July 2020

How rebalancing can reduce your risk

Volatile financial markets, events in your life, and even regular investment reviews can prompt you to wonder why we rebalance your portfolio. After all, if your strongest-performing assets account for a larger portion of your holdings, why not let them ride?

It all comes down to risk.

Appropriately balancing risk and returns. When we initially drew up your investing plan together, we weighed several factors: Your income, age, and your financial goals, among other things. We built your portfolio based on your unique goals and incorporated some market-return assumptions. The resulting portfolio’s allocation balances the potential returns you’ll need to reach your goals with the risk of potential losses you may incur.

In other words, the purpose of rebalancing isn’t to score the maximum returns possible. The purpose is to manage risk, so your nest egg might fluctuate less in the event of a downturn. The chart below visualizes the concept. Historically, as the percentage of equities in a portfolio has increased, so have the portfolio’s returns. But there’s a trade-off: the higher the percentage of stocks, the greater the risk of losing money.

Historically, higher-return assets have brought increased risk

Best, worst, and average returns for various stock/bond allocations, 1997-2019

Portfolio allocation chart

Best, worst, and average returns for various stock/bond allocations between 1997 and 2019. Portfolio allocation: 0% stocks/100% bonds: best return 12.1%, worst minus 2.1%, average 5%. 10% stocks/90% bonds: best 11.2%, worst minus 1.4%, average 5.4%. 20% stocks/80% bonds: best 12.3%, worst minus 4%, average 5.8%. 30% stocks/70% bonds: best 15.2%, worst minus 8.6%, average 6.2%. 40% stocks/60% bonds: best 18%, worst minus 13.1%, average 6.7%. 50% stocks/50% bonds: best 20.9%, worst minus 17.7%, average 7.1%. 60% stocks/40% bonds: best 23.7%, worst minus 22.2%, average 7.5%. 70% stocks/30% bonds: best 26.6%, worst minus 26.8%, average 7.9%. 80% stocks/20% bonds: best 29.4%, worst minus 31.3%, average 8.3%. 90% stocks/10% bonds: best 32.3%, worst minus 35.9%, average 8.8%. 100% stocks/0% bonds: best 35.1%, worst minus 40.4%, average 9.2%.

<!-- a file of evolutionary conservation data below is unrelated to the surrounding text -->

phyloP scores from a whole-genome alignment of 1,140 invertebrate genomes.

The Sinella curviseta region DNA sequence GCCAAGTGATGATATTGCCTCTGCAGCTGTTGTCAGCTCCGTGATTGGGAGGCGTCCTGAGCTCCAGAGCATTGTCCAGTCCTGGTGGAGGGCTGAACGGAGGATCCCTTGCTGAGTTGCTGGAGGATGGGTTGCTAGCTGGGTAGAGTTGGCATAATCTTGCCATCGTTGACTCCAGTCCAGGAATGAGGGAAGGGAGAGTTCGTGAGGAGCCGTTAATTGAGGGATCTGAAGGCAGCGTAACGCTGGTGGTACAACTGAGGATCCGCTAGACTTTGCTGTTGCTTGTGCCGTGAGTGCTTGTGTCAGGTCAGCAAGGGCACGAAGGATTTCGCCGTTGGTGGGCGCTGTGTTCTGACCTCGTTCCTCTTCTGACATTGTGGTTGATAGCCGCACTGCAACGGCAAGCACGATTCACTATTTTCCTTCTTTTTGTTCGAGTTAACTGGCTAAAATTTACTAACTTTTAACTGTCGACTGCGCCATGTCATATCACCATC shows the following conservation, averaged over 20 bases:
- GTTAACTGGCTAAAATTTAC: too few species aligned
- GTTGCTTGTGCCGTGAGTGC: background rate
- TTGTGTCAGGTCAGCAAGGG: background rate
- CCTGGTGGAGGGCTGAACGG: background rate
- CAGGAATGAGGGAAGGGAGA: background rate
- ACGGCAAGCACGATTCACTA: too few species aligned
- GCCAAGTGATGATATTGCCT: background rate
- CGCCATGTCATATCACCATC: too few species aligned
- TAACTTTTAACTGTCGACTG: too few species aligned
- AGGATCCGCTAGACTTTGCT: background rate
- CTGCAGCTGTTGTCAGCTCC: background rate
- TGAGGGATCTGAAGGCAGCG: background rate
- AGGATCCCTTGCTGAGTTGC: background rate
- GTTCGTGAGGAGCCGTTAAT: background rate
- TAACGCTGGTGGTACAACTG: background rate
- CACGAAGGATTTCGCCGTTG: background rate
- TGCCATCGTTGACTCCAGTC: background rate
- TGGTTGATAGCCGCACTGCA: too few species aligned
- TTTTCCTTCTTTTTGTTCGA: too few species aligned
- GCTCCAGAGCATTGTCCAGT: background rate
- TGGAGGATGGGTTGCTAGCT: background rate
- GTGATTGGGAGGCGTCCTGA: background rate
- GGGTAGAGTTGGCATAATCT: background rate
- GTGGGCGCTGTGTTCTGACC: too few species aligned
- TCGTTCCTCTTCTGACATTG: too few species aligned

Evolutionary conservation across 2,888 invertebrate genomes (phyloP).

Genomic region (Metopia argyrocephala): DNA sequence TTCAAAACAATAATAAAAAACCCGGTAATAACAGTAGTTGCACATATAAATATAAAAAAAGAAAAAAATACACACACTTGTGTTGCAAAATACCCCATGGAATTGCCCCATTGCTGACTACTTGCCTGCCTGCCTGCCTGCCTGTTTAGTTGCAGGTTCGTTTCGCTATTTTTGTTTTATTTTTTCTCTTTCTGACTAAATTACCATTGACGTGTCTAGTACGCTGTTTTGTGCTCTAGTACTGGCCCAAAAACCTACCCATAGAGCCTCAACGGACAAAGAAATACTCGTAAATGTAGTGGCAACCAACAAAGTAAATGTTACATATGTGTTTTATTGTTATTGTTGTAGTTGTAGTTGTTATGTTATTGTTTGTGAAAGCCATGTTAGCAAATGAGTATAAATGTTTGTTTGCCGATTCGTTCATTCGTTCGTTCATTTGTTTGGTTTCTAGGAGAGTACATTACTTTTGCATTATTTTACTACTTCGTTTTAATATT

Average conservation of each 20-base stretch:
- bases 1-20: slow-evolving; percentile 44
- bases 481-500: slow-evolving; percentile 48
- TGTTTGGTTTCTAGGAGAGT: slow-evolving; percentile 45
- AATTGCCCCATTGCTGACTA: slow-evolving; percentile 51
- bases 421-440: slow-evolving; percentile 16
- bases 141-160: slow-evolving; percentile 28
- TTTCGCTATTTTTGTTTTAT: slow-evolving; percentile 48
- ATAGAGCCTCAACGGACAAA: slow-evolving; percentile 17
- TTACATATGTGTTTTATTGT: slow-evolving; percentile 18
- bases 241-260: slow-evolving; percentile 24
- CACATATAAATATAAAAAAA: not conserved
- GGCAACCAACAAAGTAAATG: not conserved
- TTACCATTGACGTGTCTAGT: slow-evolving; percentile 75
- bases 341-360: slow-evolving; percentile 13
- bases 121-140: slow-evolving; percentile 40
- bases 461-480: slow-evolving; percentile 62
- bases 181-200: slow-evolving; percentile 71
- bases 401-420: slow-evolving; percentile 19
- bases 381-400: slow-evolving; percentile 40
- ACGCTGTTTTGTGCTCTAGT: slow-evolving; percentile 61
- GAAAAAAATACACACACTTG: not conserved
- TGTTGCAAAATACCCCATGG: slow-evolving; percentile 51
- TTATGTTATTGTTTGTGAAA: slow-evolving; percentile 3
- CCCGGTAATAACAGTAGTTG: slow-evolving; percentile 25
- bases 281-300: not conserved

Past performance is no guarantee of future returns. The performance of an index is not an exact representation of any particular investment, as you cannot invest directly in an index.

Source: Vanguard, as of December 31, 2019.
Notes: Stock allocation consists of 60% U.S.-domiciled outside the United States. U.S. stocks are represented by the Dow Jones Wilshire 5000 Index from 1997 through April 22, 2005, and the MSCI US Broad Market Index thereafter. International stocks are represented by the Total International Composite Index through August 31, 2006; MSCI EAFE + Emerging Markets Index through December 15, 2010; MSCI ACWI ex USA IMI Index through June 2, 2013; and FTSE Global All Cap ex US Index thereafter. U.S. bonds are represented by the Bloomberg Barclays U.S. Aggregate Bond Index. International bonds are represented by the Bloomberg Barlcays Global Aggregate Float Adjusted Composite Index.

One way to think of it: Imagine you’re a baseball manager looking to put together a team. You have a limited number of slots and a finite budget. You could go with a big-name slugger who hits lots of home runs—and commands a hefty contract. Alternatively, you could use that same budget amount to pick up a few less flashy players—who happen to be really consistent at hitting singles and doubles.

Your analysis shows that having a player with a higher on-base percentage in the lineup equates to more wins than having a player with a lot of homers. You could also reduce your risk by spreading out the investment over a few “quality” players rather than just one. So it makes sense for you to sign players who have the potential to get more base hits.

Similar reasoning is at work when you maintain a diverse, balanced portfolio with a disciplined commitment to an established asset allocation—for example, a portfolio made up of 60% stocks and 40% bonds. If you require relatively consistent returns (for instance, if you’re generating income from your portfolio and want that income to remain steady), bonds serve to dampen the market volatility that might otherwise disrupt steady returns.


Please remember that all investments involve some risk. Be aware that fluctuations in the financial markets and other factors may cause declines in the value of your account. There is no guarantee that any particular asset allocation or mix of funds will meet your investment objectives or provide you with a given level of income.

Diversification does not ensure a profit or protect against a loss.

Investments in bonds are subject to interest rate, credit, and inflation risk.

Investment products and services are offered through Wells Fargo Advisors Financial Network, LLC (WFAFN), Member SIPC, a registered broker-dealer and a separate non-bank affiliate of Wells Fargo & Company. Wurm & Frye Wealth Management is a separate entity from WFAFN.

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